Fact: The initial explosion of event marketing spending can be traced to early 2002. A recession is rocking corporate marketing budgets and chief marketing officers begin looking for alternatives to ineffective above-the-line spends. The marketing industry begins to face the cold reality that while advertising may provide reach and frequency, it’s not really reaching anybody with anything substantial that frequently.
And so it begins. Event campaigns, labeled for years as either “non-traditional” or “below-the-line” programs, begin to take form. Mobile truck builders start to notice an uptick in orders. Event staffing companies see a substantial increase in requests. And the phones at trade show exhibit houses and b-to-b meetings agencies start ringing like never before. Indeed, change is happening, people.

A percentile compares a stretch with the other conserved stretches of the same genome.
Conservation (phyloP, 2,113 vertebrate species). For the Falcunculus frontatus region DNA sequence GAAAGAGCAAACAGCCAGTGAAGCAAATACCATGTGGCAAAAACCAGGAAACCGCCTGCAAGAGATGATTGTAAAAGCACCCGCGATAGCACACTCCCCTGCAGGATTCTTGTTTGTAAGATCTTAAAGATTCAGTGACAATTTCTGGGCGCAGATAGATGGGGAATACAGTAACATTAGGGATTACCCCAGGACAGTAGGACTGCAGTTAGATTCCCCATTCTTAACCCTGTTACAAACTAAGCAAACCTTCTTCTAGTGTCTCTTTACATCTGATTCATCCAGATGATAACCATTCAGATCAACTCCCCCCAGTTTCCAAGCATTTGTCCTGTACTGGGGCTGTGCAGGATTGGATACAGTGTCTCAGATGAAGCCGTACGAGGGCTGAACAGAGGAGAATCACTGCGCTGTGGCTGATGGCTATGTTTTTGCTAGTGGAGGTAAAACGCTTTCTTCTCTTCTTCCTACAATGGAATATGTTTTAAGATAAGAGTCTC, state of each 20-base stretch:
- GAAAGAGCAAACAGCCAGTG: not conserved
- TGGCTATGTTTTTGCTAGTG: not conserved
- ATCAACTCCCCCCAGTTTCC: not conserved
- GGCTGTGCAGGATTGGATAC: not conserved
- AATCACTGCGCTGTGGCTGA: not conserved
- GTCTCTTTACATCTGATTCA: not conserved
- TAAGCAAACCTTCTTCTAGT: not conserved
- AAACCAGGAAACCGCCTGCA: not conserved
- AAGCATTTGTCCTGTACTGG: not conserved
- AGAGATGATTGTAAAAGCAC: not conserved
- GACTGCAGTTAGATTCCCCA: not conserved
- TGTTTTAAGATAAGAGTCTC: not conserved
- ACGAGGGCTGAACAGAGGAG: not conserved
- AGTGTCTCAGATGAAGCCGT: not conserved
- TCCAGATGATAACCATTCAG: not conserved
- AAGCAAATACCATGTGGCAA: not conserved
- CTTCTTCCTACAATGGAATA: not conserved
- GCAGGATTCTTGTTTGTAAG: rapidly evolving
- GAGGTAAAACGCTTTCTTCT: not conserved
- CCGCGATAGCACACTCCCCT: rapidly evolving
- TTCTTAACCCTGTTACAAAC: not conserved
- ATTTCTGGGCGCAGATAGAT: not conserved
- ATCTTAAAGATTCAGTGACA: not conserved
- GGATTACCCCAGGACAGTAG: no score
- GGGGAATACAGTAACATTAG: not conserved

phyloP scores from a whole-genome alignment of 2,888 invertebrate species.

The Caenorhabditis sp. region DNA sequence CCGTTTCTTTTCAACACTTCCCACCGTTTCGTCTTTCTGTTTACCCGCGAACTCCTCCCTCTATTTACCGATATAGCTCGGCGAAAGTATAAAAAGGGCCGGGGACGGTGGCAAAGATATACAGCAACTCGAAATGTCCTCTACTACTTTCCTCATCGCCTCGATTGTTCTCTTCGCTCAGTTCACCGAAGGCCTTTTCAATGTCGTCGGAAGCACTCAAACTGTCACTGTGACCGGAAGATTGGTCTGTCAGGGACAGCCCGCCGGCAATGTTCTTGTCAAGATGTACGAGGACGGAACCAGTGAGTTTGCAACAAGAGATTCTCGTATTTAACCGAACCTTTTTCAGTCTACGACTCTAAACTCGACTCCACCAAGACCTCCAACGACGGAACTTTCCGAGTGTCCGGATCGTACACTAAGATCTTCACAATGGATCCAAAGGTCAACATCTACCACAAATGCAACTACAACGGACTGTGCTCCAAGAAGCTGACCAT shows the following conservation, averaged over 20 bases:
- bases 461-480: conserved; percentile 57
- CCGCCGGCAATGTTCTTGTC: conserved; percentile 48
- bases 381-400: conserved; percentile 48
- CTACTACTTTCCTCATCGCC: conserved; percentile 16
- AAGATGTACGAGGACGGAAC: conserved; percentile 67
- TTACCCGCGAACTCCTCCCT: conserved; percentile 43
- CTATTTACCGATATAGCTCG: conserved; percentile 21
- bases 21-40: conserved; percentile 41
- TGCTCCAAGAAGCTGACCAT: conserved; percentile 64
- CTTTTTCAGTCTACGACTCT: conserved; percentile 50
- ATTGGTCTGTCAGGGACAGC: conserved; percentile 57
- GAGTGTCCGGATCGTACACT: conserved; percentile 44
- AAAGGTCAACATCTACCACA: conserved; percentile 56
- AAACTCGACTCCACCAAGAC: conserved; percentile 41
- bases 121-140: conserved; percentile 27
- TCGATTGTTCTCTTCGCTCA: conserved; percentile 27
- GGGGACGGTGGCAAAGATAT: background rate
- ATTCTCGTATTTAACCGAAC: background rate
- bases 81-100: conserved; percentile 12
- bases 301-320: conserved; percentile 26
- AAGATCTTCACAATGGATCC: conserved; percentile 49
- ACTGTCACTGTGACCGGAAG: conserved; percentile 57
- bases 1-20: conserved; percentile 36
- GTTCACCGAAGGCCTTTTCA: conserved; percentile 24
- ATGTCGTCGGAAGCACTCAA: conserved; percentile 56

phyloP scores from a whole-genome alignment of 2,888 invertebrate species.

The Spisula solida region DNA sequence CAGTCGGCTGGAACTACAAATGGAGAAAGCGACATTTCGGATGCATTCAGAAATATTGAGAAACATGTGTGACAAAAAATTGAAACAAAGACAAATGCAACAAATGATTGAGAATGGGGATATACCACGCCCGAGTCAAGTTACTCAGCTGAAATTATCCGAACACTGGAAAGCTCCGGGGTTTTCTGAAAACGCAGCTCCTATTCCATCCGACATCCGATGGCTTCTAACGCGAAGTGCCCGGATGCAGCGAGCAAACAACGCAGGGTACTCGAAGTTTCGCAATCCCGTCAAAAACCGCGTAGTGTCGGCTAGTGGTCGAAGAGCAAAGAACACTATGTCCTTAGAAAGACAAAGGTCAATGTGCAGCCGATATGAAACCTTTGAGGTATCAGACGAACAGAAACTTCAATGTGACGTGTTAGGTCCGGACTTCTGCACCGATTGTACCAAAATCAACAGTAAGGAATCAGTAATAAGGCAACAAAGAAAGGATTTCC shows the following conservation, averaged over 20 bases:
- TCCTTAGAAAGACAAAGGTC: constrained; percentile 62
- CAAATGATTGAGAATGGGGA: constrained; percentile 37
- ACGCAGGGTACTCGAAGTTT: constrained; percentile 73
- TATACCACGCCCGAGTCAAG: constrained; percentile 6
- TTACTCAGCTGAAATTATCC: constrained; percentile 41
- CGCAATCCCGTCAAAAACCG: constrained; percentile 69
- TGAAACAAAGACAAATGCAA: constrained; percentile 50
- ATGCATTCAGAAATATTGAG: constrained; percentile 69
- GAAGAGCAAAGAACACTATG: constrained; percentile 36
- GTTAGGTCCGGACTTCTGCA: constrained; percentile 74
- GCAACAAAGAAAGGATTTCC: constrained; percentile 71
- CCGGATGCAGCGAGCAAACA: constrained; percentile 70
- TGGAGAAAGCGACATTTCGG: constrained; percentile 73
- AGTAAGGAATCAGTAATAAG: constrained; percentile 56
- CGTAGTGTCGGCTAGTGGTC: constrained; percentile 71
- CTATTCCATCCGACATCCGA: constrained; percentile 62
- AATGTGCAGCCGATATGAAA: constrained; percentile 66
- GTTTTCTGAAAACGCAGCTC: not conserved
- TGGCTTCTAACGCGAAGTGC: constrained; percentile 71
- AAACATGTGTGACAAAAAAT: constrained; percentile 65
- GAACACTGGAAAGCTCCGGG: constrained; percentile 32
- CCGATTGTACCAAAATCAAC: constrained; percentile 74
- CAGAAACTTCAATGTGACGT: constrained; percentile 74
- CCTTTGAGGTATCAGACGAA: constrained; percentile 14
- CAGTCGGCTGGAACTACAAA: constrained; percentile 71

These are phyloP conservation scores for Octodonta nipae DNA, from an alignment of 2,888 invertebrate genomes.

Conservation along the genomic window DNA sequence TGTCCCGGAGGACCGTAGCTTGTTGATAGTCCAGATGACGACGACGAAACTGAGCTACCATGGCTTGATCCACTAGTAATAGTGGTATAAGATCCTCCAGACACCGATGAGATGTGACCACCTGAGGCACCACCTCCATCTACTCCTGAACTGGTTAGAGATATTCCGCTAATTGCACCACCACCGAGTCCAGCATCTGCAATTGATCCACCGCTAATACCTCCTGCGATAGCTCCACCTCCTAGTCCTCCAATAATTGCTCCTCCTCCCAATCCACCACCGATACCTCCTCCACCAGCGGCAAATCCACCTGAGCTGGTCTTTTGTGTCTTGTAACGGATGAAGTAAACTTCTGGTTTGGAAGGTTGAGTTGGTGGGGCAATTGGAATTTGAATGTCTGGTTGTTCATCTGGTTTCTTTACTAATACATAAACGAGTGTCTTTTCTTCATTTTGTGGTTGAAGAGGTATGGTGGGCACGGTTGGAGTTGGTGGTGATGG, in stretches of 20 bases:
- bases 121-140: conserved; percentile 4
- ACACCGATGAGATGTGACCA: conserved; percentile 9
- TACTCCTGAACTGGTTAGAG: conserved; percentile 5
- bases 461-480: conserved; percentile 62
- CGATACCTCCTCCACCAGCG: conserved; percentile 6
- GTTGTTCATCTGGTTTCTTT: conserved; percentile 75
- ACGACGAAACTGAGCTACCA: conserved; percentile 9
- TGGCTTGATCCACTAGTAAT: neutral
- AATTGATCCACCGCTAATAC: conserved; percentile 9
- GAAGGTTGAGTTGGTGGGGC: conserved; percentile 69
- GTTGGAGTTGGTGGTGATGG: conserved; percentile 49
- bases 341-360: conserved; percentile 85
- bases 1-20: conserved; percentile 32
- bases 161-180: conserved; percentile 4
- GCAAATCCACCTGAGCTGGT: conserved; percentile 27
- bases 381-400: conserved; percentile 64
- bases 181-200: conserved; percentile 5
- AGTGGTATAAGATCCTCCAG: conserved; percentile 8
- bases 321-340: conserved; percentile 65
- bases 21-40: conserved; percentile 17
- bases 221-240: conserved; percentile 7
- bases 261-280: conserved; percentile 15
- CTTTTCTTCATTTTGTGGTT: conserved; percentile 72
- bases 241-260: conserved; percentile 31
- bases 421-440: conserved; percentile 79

Early event campaigns are relegated to a few markets or regions. The age of the national program has not yet arrived. But as brands begin to test event marketing, they realize that the connective potential of face-to-face marketing is undeniable—consumers can’t change the channel, click to another website or tune it all out. Even b-to-b buyers are tuning in to meetings and trade shows. It’s clutter-free access to target audiences and as marketers begin to see the potential, they start to believe the potential.
The age of event marketing is here… and this is not a trend. Click here to download the .pdf
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